Yakima Herald-Republic, Andy Sawyer/AP

New Administration Could Mean Cuts for Abstinence-Only Education

January 21, 2009 07:33 AM
by findingDulcinea Staff
Opponents of abstinence-only education are expected to make a strong effort to end federal funding for the controversial sex education program.

Are Abstinence-Only Programs on Their Way Out?

It is uncertain how soon their goals could be realized, as conservatives are expected to push Congress and new President Barack Obama to retain the programs, which currently receive $176 million in federal funds annually, the Associated Press reported.

Tommy Vietor, an Obama spokesman, refused to say how Obama would address the matter in his budget plan. But Cecile Richards, president of the Planned Parenthood Federation of America, said: "Talking with Obama, he totally understands the need for young people to have comprehensive sex education—they need information that protects their health," Richards said, according to AP.

Government abstinence programs have been in danger for some time now, after seeing a steady increase in funding during the Bush administration. In 2007, The New York Times reported that about 700 abstinence education programs were already in danger of losing money, and that 11 state health departments had rejected such programs so far that year.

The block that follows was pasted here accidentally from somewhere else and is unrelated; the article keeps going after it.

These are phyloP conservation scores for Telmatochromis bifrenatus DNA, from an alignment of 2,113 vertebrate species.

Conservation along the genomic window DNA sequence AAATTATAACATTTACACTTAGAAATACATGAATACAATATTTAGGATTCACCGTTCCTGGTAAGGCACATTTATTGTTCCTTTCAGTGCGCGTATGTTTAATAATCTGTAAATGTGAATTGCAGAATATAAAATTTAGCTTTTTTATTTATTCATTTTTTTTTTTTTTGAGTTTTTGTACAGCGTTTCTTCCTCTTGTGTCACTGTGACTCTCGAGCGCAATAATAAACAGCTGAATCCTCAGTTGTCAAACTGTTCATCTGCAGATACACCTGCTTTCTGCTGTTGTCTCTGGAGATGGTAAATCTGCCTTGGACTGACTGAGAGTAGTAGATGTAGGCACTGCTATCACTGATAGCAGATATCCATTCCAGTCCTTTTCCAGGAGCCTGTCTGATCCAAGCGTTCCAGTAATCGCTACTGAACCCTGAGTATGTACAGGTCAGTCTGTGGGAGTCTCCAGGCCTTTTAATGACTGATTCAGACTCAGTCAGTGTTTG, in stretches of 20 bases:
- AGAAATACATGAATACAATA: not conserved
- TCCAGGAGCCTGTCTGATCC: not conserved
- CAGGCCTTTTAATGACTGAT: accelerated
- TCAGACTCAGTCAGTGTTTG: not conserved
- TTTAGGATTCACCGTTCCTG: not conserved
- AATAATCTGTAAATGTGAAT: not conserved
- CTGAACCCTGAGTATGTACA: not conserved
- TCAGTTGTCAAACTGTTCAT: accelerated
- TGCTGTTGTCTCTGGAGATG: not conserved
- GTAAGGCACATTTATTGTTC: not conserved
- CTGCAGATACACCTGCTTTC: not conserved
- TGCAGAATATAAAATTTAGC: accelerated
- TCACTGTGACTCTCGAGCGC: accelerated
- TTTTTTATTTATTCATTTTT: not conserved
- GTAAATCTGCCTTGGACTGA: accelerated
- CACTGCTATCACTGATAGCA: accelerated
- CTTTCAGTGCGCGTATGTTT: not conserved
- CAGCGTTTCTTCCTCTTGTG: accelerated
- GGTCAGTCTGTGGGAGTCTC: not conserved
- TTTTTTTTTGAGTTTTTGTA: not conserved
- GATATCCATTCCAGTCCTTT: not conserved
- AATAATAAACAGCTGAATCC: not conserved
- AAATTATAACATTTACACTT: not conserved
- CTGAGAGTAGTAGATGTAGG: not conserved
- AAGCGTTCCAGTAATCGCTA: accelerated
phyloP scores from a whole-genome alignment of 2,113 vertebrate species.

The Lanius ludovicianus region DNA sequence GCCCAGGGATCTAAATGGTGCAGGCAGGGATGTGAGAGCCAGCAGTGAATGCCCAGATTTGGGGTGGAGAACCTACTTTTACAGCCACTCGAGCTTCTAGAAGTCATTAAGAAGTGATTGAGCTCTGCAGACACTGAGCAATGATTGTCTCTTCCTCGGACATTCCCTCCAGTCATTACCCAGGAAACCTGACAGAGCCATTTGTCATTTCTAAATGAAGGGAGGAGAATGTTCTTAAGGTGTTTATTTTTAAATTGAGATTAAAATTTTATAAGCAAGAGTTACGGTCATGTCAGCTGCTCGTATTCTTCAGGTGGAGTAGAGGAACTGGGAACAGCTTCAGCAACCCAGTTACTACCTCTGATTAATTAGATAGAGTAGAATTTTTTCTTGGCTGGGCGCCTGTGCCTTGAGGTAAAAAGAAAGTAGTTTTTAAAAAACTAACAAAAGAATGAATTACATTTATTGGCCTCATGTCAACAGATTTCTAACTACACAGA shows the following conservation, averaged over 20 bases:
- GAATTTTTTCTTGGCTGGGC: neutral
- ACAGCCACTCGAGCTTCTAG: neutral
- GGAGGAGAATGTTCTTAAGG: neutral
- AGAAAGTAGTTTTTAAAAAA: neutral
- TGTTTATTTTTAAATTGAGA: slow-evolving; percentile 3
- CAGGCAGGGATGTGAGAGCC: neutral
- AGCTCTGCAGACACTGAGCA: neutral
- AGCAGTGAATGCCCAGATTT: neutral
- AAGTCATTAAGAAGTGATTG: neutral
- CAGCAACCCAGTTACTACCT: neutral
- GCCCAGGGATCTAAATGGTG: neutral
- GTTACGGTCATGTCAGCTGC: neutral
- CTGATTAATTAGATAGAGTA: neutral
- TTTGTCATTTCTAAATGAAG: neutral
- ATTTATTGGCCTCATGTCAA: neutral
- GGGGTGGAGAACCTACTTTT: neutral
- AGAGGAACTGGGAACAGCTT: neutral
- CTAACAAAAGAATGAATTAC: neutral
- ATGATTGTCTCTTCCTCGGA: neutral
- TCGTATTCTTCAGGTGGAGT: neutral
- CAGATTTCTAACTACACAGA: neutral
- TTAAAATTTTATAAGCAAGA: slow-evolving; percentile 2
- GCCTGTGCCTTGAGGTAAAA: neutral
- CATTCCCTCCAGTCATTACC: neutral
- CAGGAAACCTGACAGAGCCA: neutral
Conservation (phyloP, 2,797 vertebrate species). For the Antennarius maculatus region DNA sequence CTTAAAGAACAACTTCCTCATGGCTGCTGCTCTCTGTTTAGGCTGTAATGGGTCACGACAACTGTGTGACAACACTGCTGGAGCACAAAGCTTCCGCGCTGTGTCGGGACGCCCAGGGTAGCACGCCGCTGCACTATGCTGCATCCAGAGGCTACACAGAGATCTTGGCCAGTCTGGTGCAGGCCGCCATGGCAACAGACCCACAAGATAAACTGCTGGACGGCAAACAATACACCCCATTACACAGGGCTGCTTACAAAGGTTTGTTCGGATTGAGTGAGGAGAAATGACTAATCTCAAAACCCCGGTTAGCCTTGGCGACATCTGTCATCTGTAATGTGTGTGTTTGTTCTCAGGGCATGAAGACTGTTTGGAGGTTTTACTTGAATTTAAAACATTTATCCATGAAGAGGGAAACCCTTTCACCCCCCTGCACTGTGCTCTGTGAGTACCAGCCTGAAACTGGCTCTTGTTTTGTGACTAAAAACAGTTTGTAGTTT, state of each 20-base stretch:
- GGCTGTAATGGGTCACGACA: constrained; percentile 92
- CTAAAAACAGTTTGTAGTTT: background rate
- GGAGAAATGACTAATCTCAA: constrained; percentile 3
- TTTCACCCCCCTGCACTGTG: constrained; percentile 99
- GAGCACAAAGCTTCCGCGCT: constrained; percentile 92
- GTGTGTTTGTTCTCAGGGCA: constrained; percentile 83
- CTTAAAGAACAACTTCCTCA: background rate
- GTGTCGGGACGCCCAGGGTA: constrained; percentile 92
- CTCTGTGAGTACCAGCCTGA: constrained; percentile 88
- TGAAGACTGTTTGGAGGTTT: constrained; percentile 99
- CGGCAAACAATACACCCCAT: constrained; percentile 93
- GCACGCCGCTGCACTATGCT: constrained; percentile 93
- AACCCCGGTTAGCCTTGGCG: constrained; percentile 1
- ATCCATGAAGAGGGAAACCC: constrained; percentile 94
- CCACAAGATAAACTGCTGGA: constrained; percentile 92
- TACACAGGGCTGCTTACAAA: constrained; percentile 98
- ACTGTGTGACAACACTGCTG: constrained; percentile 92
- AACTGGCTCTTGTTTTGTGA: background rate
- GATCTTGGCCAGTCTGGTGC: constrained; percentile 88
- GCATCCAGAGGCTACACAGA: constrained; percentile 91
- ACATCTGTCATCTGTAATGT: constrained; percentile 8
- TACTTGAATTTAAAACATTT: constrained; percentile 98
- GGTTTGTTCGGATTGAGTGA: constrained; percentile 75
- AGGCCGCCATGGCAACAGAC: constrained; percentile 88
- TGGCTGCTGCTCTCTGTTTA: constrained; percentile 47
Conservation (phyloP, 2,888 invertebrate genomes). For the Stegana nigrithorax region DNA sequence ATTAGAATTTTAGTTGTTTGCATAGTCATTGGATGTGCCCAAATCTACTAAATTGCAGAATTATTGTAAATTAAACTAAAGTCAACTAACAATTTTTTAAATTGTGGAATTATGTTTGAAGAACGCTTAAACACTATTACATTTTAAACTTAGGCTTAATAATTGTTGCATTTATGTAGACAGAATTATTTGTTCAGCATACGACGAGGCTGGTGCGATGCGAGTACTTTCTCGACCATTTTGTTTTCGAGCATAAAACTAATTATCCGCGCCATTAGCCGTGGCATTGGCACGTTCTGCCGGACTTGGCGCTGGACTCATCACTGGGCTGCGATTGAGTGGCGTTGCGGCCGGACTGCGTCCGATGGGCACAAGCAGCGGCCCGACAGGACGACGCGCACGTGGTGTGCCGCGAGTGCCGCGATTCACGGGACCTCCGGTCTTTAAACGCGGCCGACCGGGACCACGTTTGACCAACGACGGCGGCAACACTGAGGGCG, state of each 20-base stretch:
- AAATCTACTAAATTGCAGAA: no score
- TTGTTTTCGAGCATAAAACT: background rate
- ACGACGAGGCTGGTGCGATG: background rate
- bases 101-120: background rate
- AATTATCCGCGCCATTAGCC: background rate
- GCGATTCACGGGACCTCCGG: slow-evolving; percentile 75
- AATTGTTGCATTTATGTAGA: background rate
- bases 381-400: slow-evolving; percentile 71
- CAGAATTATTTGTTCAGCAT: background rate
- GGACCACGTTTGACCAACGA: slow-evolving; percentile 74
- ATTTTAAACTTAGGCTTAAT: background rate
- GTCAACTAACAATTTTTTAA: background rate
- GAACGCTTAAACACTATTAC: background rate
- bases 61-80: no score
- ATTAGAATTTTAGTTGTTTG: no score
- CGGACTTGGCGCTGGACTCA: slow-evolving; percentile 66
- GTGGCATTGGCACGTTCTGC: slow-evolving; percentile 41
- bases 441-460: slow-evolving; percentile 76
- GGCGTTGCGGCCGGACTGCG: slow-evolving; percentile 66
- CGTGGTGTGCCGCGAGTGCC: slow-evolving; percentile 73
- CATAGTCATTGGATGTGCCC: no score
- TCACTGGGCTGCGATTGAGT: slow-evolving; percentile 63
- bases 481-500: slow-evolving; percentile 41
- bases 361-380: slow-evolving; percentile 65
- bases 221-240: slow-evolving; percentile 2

Last year, Congress was reevaluating its funding of abstinence-only programs. The Democrat-majority body, during its first session, had increased funding for the programs. “We are showering funds on abstinence-only programs that don't appear to work, while ignoring proven comprehensive sex education programs that can delay sex, protect teens from disease, and result in fewer teen pregnancies,” said Rep. Henry Waxman, D-Calif., the committee’s chairman, AP reports.

But the Times commented that despite the controversy, teens across the nation are both abstaining more and are more likely to use contraception when they do engage in sexual activity.

Opinion & Analysis: The abstinence debate

The Heritage Foundation argues that abstinence helps teens avoid risks associated with early sexual activity, including sexually transmitted diseases, emotional harm and having children outside of marriage. “Authentic abstinence programs are therefore crucial to efforts aimed at reducing unwed childbearing and improving youth well-being,” the report said.

Boston Globe columnist Ellen Goodman cites recent research from Johns Hopkins researcher Janet Rosenbaum, who surveyed 1,000 students and found that most teens who pledge abstinence end up breaking their vows and even forget that they ever made them. In addition, Rosenbaum found that there was no difference in sexual behavior between teens who took the pledges and those who did not, and that those who took the vows were less likely to use birth control. “Teens are not the only masters of denial. But we are finally stepping back from the culture wars. We are, with luck, returning to something that used to be redundant—evidence-based science.”

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